Review by Frank Plowright
The Justice League was redefined for the 1980s in volume one, and this continues the enjoyable mayhem, although is a slightly weaker book overall.
There are two primary causes. The first is a less than stellar Justice League annual about a viral invasion. The plot minimises the humorous trappings appended to the remainder of the book and it’s average. This is despite some very nice art from Bill Willingham, a homage to the earliest days of the Justice League by teaming the heroes in pairs, and a gruesome, if improbable, monster near the end. The second problem is Millennium spilling over into Justice League, leading to two chapters where the reader is dropped into the middle of a story (although text explanations are provided). For those interested in artist Kevin Maguire’s versions of classic Justice League members, though, this is the place.
Volume one concluded with the Justice League taken under the auspices of the United Nations, funded for a broader global relevance than previously. The conditions, though, required the addition of two new members representing the global superpowers of the era. Serving US military man Captain Atom and a Soviet soldier encased in Rocket Red armour are duly conscripted.
This material delves into the mystery of who Maxwell Lord is, and why he has an interest in maintaining the Justice League. The eventual revelation should still catch everyone on the hop, and involves New God Metron confronting the Justice League in a well plotted sequence.
If there’s a single chapter that exemplifies the appeal of this Justice League iteration it’s ‘Moving Day’, as the Justice League begin setting up the globally located embassies from which they’ll operate. As the US embassy falls apart, Batman has problems with the Soviets and Booster Gold embarrasses himself in France. Plotter Keith Giffen and dialogue specialist J.M. DeMatteis deliver a well-structured comedy in three locations.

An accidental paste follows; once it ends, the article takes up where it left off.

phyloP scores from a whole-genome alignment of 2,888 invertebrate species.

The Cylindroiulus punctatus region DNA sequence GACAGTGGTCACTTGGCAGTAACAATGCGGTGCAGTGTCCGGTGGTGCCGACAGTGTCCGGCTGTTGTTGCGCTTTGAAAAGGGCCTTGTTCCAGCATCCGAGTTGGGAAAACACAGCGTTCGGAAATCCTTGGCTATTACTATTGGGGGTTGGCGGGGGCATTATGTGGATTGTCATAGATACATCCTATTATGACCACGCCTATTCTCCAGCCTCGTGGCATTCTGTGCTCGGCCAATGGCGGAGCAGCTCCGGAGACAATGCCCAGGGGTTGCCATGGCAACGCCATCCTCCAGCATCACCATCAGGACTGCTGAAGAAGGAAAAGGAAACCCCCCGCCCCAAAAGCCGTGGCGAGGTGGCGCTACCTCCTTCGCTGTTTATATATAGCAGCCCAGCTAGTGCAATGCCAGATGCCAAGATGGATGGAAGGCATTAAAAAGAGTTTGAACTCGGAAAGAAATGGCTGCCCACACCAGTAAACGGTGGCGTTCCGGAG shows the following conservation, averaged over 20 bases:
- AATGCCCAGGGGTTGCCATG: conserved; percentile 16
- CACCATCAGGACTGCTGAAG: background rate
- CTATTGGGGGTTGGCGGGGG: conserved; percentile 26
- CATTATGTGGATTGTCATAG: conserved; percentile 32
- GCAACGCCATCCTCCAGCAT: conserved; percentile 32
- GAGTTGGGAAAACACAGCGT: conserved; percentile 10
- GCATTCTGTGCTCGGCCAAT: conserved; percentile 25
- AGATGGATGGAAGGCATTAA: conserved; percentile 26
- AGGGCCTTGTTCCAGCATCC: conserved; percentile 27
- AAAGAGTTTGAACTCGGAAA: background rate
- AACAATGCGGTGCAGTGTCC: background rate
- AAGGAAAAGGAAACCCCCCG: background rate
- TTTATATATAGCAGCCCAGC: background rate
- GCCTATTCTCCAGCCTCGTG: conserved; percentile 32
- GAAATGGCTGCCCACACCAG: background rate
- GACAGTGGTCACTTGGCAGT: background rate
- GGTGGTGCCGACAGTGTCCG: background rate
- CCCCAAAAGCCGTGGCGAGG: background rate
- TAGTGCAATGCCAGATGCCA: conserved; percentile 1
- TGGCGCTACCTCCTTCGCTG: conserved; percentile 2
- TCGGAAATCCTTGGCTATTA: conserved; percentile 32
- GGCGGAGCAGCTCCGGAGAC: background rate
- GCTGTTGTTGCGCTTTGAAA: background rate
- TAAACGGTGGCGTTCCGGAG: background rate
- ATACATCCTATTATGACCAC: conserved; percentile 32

The two-part closing sequence involves another of DC’s 1980s highlights the Suicide Squad. One of their members has been trapped in Russia, and the Squad’s rescue attempt is classified as a global incident. As representatives of the United Nations, the Justice League are required to uphold the sanctity of member states, setting them on a well-plotted collision course. The Squad’s regular creative team of John Ostrander and Luke McDonnell deliver one chapter, with Giffen drawing the other.
An earlier volume titled The Gospel of Maxwell Lord reprinted all but the closing Suicide Squad tale. It could be seen as the better buy, as there has been some online comment about reproduction and paper quality being superior to the hardback edition. There should be no such qualms about the Justice League International Omnibus, which reprints all six volumes of this series, plus further content equivalent to roughly two more books not otherwise available in graphic novel form.